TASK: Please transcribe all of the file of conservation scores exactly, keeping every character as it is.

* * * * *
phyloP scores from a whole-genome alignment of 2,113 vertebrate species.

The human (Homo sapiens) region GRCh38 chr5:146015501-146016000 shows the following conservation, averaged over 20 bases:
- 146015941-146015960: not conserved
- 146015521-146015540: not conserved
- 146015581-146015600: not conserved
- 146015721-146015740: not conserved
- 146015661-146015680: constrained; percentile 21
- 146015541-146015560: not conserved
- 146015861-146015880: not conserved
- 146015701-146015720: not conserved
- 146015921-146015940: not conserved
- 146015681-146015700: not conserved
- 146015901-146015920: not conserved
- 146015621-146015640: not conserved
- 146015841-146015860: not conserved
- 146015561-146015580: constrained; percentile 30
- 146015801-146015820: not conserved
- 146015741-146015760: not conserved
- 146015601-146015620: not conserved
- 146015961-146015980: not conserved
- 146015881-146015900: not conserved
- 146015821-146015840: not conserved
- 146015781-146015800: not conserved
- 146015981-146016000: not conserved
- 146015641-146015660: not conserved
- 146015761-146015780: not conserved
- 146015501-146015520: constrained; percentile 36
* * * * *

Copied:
phyloP scores from a whole-genome alignment of 2,113 vertebrate species.

The human (Homo sapiens) region GRCh38 chr5:146015501-146016000 shows the following conservation, averaged over 20 bases:
- 146015941-146015960: not conserved
- 146015521-146015540: not conserved
- 146015581-146015600: not conserved
- 146015721-146015740: not conserved
- 146015661-146015680: constrained; percentile 21
- 146015541-146015560: not conserved
- 146015861-146015880: not conserved
- 146015701-146015720: not conserved
- 146015921-146015940: not conserved
- 146015681-146015700: not conserved
- 146015901-146015920: not conserved
- 146015621-146015640: not conserved
- 146015841-146015860: not conserved
- 146015561-146015580: constrained; percentile 30
- 146015801-146015820: not conserved
- 146015741-146015760: not conserved
- 146015601-146015620: not conserved
- 146015961-146015980: not conserved
- 146015881-146015900: not conserved
- 146015821-146015840: not conserved
- 146015781-146015800: not conserved
- 146015981-146016000: not conserved
- 146015641-146015660: not conserved
- 146015761-146015780: not conserved
- 146015501-146015520: constrained; percentile 36